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The UK and Scottish Governments have responded to a letter from Population Matters with platitudes and complacency. In the case of the Scottish Government, their reply was sent eight months after we first contacted them.
Since this item was written, the Prime Minister has confirmed that the commitment to current levels of aid spending will remain a part of the Conservative Party programme for government if it is re-elected. In a brief comment, she also said: “what we need to look at is how that money is spent”.
Last week, Population Matters attended the high-profile Livestock and Extinction conference in London. The conference brought together experts on food production, wildlife, the environment, policymaking, and health to examine the impact of industrial agriculture on the natural world and identify solutions.
Two senior green campaigners have today released a paper calling on UK environmentalists and people on the political left to recognise the need for action on immigration.
Population Matters patron Sir David Attenborough was interviewed on the BBC’s Newsnight, where he once again spoke out about our unsustainable population growth and the urgent need to address it.
Last Saturday, Population Matters joined ten thousand people from across the UK who flocked to London for a ground-breaking event: the biggest march for wildlife the country has ever seen.
A recent large-scale hedgehog survey across Britain’s rural areas found an alarmingly low number of animals, bolstering earlier research indicating a steep decline. An iconic animal in the UK, the decline in hedgehog numbers reflects disappearing biodiversity under human pressure.
A new report by the Campaign to Protect Rural England (CPRE) published earlier this month revealed that under current council policies, 460,000 new homes could be built on ‘green belt’ land in the UK, with 35,000 proposals submitted last year.
On World Population Day 2018, Population Matters took to the streets of London with a truck-mounted mobile digital display of the “population clock” – global population growth live.
According to a national YouGov poll commissioned by Population Matters, 74% of UK adults believe the government should have a national strategy for addressing population.
A recent study has found that one in five mammals in the UK face extinction. Climate change, loss of habitat, use of pesticides and disease were identified as main factors. PM patron Chris Packham has warned that the UK faces “an ecological apocalypse” – but one we can fix.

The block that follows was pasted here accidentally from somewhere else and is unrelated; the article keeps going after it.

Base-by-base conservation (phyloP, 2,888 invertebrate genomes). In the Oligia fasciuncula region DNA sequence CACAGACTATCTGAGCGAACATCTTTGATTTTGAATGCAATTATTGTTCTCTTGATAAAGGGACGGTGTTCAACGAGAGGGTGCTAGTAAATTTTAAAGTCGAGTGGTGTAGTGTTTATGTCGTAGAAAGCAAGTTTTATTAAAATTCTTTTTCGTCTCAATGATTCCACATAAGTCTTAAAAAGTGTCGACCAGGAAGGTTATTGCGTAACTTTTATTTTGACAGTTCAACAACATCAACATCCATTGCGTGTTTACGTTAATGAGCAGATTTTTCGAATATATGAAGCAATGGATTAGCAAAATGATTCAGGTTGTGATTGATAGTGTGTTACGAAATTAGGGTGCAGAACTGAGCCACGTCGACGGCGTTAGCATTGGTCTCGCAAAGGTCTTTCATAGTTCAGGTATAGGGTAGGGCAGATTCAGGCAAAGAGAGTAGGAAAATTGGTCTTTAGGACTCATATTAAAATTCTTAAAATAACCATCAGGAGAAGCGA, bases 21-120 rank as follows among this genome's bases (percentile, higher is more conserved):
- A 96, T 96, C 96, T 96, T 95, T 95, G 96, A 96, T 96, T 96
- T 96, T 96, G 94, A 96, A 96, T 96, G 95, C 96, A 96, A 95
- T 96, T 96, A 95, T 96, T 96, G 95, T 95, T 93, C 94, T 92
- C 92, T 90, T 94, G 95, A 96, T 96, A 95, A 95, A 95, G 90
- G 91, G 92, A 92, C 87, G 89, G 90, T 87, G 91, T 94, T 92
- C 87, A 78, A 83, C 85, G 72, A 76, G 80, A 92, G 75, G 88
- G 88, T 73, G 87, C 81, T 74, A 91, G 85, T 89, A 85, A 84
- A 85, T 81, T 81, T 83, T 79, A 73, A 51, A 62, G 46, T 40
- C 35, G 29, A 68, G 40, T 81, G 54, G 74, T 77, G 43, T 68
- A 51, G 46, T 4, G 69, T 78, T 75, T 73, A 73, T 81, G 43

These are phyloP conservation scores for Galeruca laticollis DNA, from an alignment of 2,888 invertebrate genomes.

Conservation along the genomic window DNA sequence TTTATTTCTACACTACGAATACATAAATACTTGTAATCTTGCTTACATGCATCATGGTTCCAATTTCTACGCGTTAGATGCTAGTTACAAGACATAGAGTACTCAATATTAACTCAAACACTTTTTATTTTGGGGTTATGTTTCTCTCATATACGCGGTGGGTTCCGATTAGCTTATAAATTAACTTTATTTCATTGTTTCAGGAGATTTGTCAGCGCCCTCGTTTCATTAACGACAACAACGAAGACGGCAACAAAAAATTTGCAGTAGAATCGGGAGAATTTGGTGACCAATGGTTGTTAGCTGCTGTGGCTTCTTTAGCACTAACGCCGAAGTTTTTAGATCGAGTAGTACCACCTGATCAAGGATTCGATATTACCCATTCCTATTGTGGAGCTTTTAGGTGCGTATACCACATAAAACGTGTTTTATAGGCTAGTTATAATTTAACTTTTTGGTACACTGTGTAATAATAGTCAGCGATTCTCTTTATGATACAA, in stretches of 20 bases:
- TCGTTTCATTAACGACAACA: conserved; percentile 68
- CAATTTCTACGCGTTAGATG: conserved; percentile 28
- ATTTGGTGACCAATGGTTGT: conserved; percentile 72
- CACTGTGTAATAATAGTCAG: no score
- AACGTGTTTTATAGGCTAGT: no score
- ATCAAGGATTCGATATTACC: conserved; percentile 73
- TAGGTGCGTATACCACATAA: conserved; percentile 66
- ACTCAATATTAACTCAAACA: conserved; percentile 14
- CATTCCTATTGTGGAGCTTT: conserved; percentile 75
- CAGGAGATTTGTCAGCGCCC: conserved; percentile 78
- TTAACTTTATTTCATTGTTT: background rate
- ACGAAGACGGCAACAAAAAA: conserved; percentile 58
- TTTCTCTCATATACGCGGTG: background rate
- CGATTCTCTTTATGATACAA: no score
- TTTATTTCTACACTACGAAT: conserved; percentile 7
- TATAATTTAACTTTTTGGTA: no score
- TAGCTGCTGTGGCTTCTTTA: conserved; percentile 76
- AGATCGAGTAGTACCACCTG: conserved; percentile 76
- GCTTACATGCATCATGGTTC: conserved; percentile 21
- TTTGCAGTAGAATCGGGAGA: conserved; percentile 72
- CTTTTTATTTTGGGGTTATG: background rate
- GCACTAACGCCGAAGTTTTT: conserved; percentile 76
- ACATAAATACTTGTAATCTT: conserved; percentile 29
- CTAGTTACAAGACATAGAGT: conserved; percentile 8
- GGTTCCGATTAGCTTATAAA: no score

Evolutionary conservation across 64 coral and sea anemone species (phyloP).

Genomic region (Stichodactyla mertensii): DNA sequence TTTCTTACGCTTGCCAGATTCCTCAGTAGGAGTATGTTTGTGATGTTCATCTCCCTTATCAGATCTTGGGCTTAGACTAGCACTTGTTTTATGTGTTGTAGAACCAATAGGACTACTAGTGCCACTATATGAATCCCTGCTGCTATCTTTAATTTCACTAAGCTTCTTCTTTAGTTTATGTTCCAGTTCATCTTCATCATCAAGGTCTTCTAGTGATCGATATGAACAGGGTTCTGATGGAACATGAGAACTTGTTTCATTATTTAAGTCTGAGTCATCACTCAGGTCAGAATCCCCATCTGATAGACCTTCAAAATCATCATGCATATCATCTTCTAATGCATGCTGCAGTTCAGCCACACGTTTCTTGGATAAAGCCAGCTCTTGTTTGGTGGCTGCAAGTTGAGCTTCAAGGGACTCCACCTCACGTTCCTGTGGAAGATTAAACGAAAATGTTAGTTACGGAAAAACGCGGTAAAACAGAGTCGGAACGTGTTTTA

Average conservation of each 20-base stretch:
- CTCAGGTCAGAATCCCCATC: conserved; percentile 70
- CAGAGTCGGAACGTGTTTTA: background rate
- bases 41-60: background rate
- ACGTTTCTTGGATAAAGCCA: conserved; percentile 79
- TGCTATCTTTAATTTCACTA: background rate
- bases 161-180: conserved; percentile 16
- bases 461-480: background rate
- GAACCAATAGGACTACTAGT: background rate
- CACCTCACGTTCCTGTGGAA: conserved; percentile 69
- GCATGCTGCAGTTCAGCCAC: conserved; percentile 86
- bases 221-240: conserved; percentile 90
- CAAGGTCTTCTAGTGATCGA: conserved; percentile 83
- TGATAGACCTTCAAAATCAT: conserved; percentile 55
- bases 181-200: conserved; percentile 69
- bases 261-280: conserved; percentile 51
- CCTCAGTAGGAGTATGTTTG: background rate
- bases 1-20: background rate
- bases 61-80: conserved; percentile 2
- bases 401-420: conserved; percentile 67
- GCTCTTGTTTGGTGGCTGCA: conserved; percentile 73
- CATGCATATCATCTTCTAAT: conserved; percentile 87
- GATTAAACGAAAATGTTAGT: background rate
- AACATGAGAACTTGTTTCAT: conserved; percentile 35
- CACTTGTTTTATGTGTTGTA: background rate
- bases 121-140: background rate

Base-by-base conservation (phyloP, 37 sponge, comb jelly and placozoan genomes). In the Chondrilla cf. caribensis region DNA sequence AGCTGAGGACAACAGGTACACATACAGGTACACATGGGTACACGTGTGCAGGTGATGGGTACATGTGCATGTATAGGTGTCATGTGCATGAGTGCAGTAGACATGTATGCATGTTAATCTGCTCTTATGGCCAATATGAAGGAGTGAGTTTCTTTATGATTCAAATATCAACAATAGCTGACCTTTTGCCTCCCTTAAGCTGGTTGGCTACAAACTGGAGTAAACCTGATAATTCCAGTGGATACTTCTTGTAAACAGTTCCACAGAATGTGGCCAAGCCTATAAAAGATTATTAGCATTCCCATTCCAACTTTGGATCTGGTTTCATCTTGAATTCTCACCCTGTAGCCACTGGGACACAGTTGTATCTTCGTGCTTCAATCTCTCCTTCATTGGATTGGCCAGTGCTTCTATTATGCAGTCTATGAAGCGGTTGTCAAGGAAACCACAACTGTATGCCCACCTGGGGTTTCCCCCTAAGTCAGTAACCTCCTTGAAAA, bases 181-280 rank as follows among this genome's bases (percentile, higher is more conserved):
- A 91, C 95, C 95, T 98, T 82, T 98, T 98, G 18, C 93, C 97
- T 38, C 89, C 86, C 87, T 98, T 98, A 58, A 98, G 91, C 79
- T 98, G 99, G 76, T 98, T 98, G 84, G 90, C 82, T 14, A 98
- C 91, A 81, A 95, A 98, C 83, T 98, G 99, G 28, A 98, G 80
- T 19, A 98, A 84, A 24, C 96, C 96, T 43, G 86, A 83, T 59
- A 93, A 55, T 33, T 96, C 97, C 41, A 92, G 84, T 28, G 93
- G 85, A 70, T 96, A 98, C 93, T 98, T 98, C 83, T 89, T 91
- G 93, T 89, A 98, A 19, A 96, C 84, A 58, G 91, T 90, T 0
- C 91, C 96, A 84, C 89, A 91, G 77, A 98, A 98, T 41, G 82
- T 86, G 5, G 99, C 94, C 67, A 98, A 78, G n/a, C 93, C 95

The population of England is expected to grow by three million people by 2026, according to the latest release from the Office of National Statistics (ONS). The population of every region in England is also projected to increase by mid-2026, with London set to grow fastest.
The announcement of the pregnancy of the Duchess of Cambridge last year was greeted with criticism, as well as congratulations. Population Matters offered our own comment in the national media.
On Saturday, Population Matters’s 2018 conference, Climate change and Us: more feet, more heat? took place in London. Hundreds of people turned up. Our international panel covered a wide range of topics, including the effects of climate change, its impacts on food supply, the challenges of empowering women and the future paths of population and emissions.
Population Matters director Robin Maynard has written to the Secretary of State for the Environment and Rural Affairs, Michael Gove, to urge him to address population pressures on the UK environment.
The Office for National Statistics (ONS) has today released its projections for population in the UK over the next 100 years. They show a slowdown in anticipated population growth in comparison to the previous projections (issued in 2015) – but nevertheless, anticipate a population of nearly 73m by 2041.
Last week, the Office for National Statistics released its mid-2016 Population Estimates for UK, England and Wales, Scotland and Northern Ireland. These statistics reveal that the number of people residing in the UK increased by 538,000 over the previous year, the largest rise in actual numbers seen in nearly 70 years.
I remember when this was all fields full of birds and butterflies.” It’s a cliché isn’t it . . . but those words frequently describe changes most adults have seen if they have been fortunate enough to spend time in the countryside. It’s also a powerful metaphor for the wider situation we find ourselves in today.
On September 14th, more than 50 nature conservation and research organisations published the 2016 State of Nature report. The report found evidence of significant losses in biodiversity in the UK but overlooked the impact of population growth.
The Family Planning Association (FPA) has recently reported on the latest teenage pregnancy figures from the Office for National Statistics, which recorded a 6.4 per cent decrease in teenage pregnancies in England and Wales for the second quarter of 2015 vs. the same period for the previous year.